The important thing is seeking help as soon as you notice the symptoms. The earlier you can have an underlying cause treated, the less likely it will wind up a permanent issue. Here are all of the signs and symptoms of tinnitus you should know.
Tinnitus is a common hearing condition that an estimated 37% of adults experience in a given year, according to Stats Canada. Sometimes it is a permanent issue that cannot be cured, but it can also be temporary. If tinnitus is caused by permanent hearing loss, the tinnitus is more likely to be permanent as well, but if it is caused by temporary conditions, it may go away once the cause is treated.
When you develop tinnitus, it is very likely you will first notice ringing, buzzing or similar sounds in your ear. If you have other physical symptoms, such as blocked ears or dizziness, you may notice these before the ringing starts.
The most obvious symptom of tinnitus is the sound you hear in your ears. These sounds are not coming from any external source — if someone else stands right next to you, they would hear nothing. That’s because the sound is being generated from inside your ears or brain.
The noise you hear in your ears when you have tinnitus may include the following:
If you are not sure that what you are hearing is tinnitus, the American Tinnitus Association has a sound sample. If you listen to it with some headphones and it sounds very similar to what you hear, there is a very good chance you have tinnitus.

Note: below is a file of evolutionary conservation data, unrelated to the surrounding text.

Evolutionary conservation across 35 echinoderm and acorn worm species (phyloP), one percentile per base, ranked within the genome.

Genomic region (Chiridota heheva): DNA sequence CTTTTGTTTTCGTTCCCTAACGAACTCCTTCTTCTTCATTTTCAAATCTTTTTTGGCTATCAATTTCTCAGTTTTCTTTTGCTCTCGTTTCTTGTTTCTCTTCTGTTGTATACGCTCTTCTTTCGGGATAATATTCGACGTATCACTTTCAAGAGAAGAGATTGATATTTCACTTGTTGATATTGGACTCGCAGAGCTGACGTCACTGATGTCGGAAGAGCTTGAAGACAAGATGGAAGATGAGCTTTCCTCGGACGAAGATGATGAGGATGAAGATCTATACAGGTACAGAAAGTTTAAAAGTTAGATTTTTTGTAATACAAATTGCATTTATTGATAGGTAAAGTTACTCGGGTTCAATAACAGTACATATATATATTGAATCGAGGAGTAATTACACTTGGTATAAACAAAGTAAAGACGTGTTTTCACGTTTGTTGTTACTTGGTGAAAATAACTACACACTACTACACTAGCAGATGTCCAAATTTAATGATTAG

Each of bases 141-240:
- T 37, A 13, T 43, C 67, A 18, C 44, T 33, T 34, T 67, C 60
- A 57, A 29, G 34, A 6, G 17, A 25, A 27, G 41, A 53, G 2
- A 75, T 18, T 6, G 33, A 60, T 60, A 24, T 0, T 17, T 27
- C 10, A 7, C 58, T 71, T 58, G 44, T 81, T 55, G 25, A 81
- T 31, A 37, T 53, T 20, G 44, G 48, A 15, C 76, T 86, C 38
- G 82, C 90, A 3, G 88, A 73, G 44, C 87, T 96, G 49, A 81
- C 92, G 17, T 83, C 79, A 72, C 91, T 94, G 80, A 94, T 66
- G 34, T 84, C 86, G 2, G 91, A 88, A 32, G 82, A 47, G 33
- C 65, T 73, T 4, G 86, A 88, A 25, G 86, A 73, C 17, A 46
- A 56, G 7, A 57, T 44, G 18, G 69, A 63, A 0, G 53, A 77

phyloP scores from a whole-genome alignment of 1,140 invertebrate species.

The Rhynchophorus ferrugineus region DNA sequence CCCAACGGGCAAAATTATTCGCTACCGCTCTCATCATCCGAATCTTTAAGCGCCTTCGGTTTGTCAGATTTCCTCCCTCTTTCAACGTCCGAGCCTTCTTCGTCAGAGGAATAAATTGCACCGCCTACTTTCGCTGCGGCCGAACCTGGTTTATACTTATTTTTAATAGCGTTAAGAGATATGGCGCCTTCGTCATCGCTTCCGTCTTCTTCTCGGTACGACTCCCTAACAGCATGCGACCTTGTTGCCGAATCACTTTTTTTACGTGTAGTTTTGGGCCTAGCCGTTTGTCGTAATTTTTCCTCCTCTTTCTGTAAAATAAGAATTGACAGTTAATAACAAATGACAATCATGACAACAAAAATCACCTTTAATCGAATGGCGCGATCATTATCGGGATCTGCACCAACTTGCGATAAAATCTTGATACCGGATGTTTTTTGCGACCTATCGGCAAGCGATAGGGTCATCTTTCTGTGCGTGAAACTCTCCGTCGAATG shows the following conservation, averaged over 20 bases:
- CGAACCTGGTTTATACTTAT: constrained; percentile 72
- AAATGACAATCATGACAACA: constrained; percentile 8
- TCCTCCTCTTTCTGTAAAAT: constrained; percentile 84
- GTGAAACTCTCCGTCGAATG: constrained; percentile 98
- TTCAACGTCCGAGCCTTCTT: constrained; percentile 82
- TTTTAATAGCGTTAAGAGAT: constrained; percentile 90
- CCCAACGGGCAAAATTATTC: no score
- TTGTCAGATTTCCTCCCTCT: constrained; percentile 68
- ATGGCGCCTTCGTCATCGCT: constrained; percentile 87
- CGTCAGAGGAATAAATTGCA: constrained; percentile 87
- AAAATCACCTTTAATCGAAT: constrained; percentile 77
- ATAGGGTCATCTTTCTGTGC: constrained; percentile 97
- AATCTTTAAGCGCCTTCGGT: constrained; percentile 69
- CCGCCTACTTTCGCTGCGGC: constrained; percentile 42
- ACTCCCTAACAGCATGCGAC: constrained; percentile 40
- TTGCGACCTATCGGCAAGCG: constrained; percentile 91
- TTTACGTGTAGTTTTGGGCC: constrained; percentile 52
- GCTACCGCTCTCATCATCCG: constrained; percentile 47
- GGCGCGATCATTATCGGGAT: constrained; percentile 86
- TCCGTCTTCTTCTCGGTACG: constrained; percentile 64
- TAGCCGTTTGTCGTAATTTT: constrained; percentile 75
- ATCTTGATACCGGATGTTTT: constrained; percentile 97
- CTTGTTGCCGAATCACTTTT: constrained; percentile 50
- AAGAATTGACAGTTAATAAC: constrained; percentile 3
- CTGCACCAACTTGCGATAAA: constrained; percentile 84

With tinnitus, the severity of the noise can vary. You can hear it one ear or in both ears. The volume can be very subtle so you barely notice it, but it can also be so loud you can’t focus on hearing anything else. The pitch of the noise may vary from a low roar to a high-pitched screech.
You may have what is called pulsatile tinnitus. It is characterized by a more rhythmic sound in your ear, usually in sync with your heartbeat. It is more rare than the kinds of tinnitus where the sound is constant. The sound you hear with pulsatile tinnitus tends to be more of a throbbing, thumping or rushing noise.
Another type of tinnitus is called Musical Tinnitus. It is also known as Musical Hallucinations or Musical Ear Syndrome. Instead of a nondescript sound, you actually hear music or singing in your ear. Like tinnitus, there is no actual music or singing and no one else would be able to hear it. It is a more severe form of tinnitus that can happen in people who have had regular tinnitus for a long period of time.
You can read more in our guide to the different types of tinnitus.
As soon as you notice you are presenting tinnitus symptoms, you should schedule an appointment with a hearing healthcare professional. The sooner you can have an underlying condition treated, the more likely the tinnitus will be temporary.
This is especially true if you have symptoms like dizziness or vertigo associated with your tinnitus. These are more serious signs that you should immediately seek medical help. Dizziness along with hearing loss and tinnitus could be a sign that you have an underlying health concern. In that case, it is important to get tested and the underlying condition treated as soon as possible.
Because tinnitus involves a sound that only you can hear, there is no single test that can scientifically test for it. All tests that can help diagnose tinnitus involve a subjective response from the person being tested. Here are the kinds of tests that you may be asked to perform with a hearing healthcare professional to get a tinnitus diagnosis.
A tinnitus questionnaire with screening questions usually comes first. It helps the hearing healthcare professional conducting the evaluation to get a better idea of the nature of your possible tinnitus. They will use the answers to give you certain tests that make the most sense for your treatment.